“Truth”? Who has forced this word on me? But I repudiate it; but I disdain this proud word; no, we do not need even this: we shall conquer and come to power even without truth. (Friedrich Nietzsche, The Will to Power)
Lying on his deathbed, Hassan i Sabbah — the Old Man of the Mountain, founder and ruler of the Hashishim, otherwise known as the Order of the Assassins — left his followers with this anarchic declaration: ‘Nothing is true, everything is permitted’
Both the terms hashish and assassin are claimed to have derived from the Hashishim Order, that simply signifies the followers of Hassan. The etymological richness of the order’s name exemplifies how meaning changes over time, accruing new values.
Philosophy is generally associated with the search for knowledge of the self and of the world, yet the search for ultimate meaning can be life-denying and therefore cripple human fulfilment.
There is no absolute truth.
Truth has been constructed by men through a historic process, and even our own understanding of who and what we are is the result of a lengthy process of training and cultivation through the evolution of morality and centuries of social development.
Meaning or truth is historical and flexible, rather than a-temporal and absolute.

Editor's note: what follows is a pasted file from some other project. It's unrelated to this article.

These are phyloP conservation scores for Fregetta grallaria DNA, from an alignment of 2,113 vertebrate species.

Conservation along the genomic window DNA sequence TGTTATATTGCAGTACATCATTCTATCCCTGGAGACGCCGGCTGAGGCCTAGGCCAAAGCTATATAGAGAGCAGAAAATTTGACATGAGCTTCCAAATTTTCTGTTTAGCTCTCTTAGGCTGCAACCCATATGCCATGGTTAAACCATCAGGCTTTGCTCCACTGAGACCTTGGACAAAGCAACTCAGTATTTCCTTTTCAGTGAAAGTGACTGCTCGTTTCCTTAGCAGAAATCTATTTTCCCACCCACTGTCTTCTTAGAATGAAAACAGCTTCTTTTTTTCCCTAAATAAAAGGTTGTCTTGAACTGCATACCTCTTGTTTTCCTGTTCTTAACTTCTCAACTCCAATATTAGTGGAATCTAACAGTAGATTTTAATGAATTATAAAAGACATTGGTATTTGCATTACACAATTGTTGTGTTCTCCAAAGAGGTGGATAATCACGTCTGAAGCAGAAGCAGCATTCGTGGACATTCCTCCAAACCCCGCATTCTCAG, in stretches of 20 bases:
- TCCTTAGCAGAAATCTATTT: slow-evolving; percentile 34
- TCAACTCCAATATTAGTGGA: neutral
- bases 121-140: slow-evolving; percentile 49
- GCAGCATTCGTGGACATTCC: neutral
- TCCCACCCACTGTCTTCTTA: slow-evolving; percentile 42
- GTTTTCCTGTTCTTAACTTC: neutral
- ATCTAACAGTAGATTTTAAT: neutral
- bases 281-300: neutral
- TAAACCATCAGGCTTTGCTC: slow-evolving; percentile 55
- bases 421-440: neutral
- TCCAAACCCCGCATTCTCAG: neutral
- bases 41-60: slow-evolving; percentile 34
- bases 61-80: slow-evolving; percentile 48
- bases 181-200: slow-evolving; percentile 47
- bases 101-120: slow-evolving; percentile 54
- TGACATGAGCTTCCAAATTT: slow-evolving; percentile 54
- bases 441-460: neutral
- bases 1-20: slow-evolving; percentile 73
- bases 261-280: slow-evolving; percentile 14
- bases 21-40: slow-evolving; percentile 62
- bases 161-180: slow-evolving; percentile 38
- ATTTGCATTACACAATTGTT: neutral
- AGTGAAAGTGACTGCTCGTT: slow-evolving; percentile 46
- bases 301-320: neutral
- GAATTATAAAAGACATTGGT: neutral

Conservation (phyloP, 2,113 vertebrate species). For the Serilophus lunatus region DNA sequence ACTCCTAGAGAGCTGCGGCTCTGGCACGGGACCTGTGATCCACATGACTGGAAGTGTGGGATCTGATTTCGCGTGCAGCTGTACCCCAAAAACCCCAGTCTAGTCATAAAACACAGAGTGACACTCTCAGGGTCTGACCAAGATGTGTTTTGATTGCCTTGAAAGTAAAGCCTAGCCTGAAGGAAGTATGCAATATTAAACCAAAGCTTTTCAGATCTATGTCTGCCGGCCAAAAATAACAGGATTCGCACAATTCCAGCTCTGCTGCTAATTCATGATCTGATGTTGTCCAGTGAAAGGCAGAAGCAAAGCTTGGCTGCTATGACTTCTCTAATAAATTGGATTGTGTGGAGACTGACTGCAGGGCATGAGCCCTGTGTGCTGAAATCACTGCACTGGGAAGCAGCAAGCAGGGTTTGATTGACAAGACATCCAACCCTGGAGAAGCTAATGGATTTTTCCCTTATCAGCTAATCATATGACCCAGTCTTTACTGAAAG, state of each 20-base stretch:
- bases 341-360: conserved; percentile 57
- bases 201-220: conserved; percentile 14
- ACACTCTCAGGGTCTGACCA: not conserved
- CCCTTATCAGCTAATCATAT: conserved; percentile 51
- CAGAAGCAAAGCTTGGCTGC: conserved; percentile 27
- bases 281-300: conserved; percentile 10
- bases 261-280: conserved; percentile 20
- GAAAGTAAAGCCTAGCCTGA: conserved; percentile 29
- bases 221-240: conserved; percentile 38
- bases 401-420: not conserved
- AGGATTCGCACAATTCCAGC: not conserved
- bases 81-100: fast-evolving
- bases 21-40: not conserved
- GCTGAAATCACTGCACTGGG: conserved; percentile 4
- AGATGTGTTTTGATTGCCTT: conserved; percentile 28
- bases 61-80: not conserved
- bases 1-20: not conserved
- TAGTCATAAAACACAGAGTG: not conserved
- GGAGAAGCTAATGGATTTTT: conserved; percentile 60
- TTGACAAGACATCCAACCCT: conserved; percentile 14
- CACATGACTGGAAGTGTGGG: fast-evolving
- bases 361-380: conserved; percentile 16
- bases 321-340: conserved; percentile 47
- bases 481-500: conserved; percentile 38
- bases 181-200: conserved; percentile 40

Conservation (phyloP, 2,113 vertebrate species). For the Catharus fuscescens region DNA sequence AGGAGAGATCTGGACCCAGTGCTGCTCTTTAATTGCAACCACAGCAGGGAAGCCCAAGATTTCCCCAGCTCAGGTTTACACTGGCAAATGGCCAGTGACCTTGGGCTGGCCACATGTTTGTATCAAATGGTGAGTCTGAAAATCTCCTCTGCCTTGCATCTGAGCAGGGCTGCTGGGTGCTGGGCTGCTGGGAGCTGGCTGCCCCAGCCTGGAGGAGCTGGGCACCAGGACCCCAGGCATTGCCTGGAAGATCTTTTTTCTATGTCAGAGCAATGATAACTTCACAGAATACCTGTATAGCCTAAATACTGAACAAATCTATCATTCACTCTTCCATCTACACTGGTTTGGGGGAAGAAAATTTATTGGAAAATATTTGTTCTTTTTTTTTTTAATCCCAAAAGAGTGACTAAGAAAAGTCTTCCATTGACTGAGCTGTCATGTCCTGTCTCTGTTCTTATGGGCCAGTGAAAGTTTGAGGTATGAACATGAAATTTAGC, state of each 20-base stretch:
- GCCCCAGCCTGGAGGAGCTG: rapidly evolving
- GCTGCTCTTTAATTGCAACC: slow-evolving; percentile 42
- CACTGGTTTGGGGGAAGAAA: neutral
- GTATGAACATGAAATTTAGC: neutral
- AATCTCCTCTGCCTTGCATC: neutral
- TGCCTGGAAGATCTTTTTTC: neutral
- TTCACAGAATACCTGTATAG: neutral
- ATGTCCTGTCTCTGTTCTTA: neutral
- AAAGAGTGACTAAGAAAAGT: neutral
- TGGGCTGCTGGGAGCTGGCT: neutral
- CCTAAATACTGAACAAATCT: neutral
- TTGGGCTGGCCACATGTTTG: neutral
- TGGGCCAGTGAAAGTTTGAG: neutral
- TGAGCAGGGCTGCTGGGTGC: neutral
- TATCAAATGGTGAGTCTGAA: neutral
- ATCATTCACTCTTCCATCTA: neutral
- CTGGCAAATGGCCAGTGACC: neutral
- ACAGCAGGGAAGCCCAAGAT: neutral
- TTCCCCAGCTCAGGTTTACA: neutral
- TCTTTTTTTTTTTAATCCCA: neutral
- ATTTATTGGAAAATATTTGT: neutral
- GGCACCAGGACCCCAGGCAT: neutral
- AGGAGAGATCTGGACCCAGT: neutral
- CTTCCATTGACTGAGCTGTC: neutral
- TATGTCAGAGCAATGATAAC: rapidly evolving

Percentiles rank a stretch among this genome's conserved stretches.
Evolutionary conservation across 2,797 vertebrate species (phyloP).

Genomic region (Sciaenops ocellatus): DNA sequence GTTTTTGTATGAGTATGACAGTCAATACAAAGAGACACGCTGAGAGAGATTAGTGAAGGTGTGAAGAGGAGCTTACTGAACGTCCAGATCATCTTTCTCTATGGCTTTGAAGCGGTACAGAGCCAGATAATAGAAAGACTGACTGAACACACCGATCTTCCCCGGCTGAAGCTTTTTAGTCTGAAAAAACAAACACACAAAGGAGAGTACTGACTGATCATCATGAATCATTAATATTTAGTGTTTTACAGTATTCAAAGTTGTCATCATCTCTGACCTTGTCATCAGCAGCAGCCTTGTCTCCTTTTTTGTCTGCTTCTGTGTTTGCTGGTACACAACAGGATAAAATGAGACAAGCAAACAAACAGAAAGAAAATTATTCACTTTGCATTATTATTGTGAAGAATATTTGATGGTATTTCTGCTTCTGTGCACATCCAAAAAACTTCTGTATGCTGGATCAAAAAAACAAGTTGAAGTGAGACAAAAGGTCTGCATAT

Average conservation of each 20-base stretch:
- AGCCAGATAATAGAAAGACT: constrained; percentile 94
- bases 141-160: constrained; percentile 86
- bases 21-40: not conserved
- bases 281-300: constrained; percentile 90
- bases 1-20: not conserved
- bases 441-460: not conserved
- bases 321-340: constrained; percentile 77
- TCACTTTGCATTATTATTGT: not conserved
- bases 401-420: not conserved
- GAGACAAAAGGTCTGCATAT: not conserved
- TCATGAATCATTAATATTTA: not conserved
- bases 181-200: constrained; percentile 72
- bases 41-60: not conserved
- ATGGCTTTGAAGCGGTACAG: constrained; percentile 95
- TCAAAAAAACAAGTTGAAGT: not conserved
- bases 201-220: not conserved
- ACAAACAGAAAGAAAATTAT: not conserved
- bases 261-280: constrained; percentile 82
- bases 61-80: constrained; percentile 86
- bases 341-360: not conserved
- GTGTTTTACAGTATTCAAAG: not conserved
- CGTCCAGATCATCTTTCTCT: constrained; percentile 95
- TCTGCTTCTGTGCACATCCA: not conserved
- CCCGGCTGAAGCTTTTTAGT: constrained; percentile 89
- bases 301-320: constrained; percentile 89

Even conscience and free will are not natural givens, but the outcome of historical and psychological evolution of humanity. The existence of both is essential for society as much as it is for Moral philosophy, as it can attribute guilt and responsibility.
The creation of free will and a moral perspective demarcates the birth of the ‘absolute’ truth and consequently the unceasing seeking of ultimate knowledge and truth.
Man’s conscience, his sense of responsibility, is instilled by means of punishment, in a relationship similar to that between creditor and debtor.
‘How do you give a memory to the animal, man? …’ ‘A thing must be burnt in so that it stays in the memory…’ (Friedrich Nietzsche, The Genealogy of Morality)
Science and philosophy are by no means an advance away from the will to truth, rather sophisticated versions of the same doctrine: a denial of sensual, present life in exchange for a pursuit of a believed, pre-determined truth — a truth that has been constructed through historical and psychological development, which differ for various civilisations, being simultaneously valid and null.
‘Nothing is true, everything is permitted.’ This is a fundamental affirmation of unrestricted creative freedom: an apocalyptic avowal that goes beyond the call to destructive, unrestrained behaviour:
“Everything is permitted because nothing is true. It is all make-believe . . . illusion . . . dream . . . art. When art leaves the frame and the written word leaves the page, not merely the physical frame and page, but the frames and pages that assign the categories.” (William S. Burroughs)
Only when we acknowledge the absence of eternal or pre-existing truth, can we be free from the burden of guilt.
Only then can we become our own master, legislator, executive and judge in the pursuit of a fulfilling sensual and creative life.
Only then will we stop blaming the elusive other for our actions and assume responsibility for everything we do in drawing our own horizons of truth.